Hitting Theater Hard: The Loss of Subscribers Who Went to Everything

“There’s so much going on with the ‘ought-to-see-this-because-you’re-going-to-be-taught-a-lesson’ stuff, and I’m OK with that, but part of me thinks we’re going a little overboard, and I need to have some fun,” said Melissa Ortuno, 61, of Queens. She describes herself as a frequent theatergoer — she has already seen 17 shows this year — but finds herself now preferring to purchase tickets for individual shows, rather than subscriptions. “I want to take a shot, but I don’t want to be dictated to. And this way I can buy what I want.”

But there are other reasons subscribers have stepped away, including age. “We’re all old, that’s the problem,” said Happy Shipley, 77, of Erwinna, Pa., who decided to renew her subscription at the Bucks County Playhouse, but sees others making a different choice. “Many of them don’t stay up late anymore; they’re anxious about parking, walking, crime, public transportation, increased need of restrooms, you name it.”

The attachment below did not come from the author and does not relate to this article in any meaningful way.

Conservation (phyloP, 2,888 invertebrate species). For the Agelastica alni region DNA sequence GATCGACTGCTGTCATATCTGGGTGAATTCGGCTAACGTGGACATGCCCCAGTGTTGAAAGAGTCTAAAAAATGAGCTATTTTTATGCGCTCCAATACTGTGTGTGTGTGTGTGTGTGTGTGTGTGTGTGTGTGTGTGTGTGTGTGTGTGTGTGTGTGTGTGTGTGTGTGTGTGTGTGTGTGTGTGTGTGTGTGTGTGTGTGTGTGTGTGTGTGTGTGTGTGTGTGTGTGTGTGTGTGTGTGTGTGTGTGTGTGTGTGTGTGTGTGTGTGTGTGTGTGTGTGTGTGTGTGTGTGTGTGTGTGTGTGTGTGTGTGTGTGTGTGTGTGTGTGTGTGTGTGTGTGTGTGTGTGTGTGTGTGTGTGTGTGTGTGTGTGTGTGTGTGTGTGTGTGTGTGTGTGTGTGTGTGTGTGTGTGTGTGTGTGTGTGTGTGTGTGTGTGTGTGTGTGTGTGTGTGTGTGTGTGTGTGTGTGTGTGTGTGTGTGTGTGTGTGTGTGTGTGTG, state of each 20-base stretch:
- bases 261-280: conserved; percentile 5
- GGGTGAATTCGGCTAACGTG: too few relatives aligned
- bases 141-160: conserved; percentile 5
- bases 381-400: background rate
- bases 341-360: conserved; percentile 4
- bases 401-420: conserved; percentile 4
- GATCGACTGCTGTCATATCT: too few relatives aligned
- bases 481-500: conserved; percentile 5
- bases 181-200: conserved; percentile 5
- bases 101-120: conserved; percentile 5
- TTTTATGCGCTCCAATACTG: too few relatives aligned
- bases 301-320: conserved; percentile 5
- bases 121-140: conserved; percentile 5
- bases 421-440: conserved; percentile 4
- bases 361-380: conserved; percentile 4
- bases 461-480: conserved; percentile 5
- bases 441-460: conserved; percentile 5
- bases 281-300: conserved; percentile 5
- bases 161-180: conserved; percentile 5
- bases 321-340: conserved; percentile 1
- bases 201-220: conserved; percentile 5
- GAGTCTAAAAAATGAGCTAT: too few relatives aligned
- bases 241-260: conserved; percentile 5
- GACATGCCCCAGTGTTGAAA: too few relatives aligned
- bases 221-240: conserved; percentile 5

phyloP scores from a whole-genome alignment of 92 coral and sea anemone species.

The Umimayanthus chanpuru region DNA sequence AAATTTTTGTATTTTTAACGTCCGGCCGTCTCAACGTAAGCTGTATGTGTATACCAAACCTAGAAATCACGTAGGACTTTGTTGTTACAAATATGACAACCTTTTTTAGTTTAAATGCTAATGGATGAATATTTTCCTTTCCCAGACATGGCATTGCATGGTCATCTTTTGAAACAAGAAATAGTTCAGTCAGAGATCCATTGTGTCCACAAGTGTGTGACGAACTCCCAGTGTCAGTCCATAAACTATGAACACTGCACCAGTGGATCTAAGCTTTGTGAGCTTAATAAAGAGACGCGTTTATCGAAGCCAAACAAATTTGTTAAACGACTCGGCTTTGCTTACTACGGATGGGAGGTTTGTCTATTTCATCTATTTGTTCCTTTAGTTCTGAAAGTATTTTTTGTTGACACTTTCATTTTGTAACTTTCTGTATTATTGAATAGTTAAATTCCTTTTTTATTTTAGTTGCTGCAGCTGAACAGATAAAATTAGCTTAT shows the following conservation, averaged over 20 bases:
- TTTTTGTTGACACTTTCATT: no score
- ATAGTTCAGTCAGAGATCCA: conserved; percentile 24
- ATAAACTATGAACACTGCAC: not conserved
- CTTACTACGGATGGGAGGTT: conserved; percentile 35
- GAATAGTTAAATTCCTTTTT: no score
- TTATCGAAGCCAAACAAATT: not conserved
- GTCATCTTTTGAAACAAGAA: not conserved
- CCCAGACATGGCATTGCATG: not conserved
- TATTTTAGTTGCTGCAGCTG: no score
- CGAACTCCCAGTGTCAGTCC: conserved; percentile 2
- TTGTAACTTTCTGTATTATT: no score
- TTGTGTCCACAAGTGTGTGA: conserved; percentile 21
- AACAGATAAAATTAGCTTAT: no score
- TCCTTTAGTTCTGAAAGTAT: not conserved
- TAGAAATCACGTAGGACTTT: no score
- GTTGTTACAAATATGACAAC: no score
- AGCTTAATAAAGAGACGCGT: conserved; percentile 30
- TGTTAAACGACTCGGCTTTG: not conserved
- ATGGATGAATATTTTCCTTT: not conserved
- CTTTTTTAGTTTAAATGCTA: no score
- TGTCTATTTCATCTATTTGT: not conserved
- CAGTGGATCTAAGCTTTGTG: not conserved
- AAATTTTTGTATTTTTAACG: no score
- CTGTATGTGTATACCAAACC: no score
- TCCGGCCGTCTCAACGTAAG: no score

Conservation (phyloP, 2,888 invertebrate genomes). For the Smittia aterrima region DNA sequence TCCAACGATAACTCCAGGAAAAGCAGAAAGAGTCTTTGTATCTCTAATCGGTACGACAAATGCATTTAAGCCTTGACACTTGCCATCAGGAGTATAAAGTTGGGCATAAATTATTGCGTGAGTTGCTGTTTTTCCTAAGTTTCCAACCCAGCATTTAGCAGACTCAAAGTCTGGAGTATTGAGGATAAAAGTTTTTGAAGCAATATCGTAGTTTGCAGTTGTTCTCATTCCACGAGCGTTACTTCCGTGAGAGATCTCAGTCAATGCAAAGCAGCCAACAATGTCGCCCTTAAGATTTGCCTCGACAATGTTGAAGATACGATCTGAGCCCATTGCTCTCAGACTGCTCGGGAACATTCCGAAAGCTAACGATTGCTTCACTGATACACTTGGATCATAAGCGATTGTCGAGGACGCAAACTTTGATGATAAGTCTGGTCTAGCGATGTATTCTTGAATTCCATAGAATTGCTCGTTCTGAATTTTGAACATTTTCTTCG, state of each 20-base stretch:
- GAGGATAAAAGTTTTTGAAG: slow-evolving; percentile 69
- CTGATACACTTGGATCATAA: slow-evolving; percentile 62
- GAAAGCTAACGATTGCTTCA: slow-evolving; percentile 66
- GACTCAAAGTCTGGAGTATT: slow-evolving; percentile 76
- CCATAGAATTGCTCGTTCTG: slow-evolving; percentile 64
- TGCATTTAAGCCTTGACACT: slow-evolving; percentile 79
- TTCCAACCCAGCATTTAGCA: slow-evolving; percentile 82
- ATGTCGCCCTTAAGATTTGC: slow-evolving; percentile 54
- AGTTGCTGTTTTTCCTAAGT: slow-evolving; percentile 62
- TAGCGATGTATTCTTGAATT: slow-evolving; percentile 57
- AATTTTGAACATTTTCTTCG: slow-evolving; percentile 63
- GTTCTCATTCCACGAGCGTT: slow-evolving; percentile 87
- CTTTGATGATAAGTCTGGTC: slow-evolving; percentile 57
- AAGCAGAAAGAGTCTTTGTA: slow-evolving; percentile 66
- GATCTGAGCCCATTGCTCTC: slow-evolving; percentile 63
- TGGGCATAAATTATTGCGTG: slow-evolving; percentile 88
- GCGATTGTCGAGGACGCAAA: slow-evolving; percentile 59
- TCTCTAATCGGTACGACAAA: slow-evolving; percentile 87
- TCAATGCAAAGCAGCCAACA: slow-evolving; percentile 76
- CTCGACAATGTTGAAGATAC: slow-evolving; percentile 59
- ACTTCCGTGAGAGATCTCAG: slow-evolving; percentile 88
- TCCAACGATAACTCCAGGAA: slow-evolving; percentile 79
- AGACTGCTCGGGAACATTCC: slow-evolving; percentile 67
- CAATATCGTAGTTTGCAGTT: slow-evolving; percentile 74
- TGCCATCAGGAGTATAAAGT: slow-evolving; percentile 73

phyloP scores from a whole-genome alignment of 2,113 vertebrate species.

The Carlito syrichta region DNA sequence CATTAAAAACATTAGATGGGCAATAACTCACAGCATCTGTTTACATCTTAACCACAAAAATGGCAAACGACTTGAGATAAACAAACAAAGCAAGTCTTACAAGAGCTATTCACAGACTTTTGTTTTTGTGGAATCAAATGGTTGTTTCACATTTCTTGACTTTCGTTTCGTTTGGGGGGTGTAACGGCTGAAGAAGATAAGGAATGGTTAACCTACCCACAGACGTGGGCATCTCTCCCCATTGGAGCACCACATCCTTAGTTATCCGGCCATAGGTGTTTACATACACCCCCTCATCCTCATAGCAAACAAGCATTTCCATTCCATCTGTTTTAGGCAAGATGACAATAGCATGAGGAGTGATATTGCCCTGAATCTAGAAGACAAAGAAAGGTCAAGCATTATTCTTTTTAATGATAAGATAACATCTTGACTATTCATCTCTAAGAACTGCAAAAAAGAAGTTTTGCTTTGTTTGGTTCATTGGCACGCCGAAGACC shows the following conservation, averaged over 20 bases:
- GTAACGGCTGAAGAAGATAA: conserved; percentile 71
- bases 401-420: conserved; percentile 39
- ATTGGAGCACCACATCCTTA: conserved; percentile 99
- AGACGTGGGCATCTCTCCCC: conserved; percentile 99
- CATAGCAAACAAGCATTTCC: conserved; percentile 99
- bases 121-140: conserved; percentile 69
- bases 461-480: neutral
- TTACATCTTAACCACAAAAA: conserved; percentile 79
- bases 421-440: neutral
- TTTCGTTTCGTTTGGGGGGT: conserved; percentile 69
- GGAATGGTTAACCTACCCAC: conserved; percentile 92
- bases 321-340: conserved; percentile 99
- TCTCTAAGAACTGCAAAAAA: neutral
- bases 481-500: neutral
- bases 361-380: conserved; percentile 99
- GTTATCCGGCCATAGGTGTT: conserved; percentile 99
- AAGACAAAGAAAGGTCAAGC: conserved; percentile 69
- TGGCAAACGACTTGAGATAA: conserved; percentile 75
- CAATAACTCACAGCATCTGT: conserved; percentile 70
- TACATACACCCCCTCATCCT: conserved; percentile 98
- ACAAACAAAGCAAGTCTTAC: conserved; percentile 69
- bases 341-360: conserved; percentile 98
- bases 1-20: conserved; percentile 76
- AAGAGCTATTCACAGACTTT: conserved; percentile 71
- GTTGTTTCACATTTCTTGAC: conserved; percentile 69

Arts administrators say that many people who were previously frequent theatergoers remain fans of the art form, but now attend less frequently, a phenomenon confirmed in interviews with supersubscribers — culture vultures who had multiple subscriptions — who say they are scaling back.

Lisa-Karyn Davidoff, 63, of Manhattan, subscribed to 10 theaters before the pandemic; now she is far more choosy, citing a combination of health concerns and reassessed priorities. “If there’s a great cast or something I can’t miss,” she said, “I will go.” Rena Tobey, a 64-year-old New Yorker, had at least 12 theater subscriptions before the pandemic, and now has none, citing an ongoing concern about catching Covid in crowds, a new appreciation for television and streaming, and a sense that theaters are programming shows for people other than her. “For many years, I’ve pushed my boundaries, and I’m just at a point where I don’t want to do it anymore.”

And Jeanne Ryan Wolfson, a 67-year-old from Rockville, Md., who had four performing arts subscriptions prepandemic, is just finding she likes an à la carte approach to ticket purchasing; she kept two of her previous subscriptions, dropped two, and added a new one. “I was paying a lot of money for the subscriptions, and some of the productions within those packages were a bit disappointing or might not have the wow factor I was looking for,” she said. “I think what I want to do is pick and choose.”

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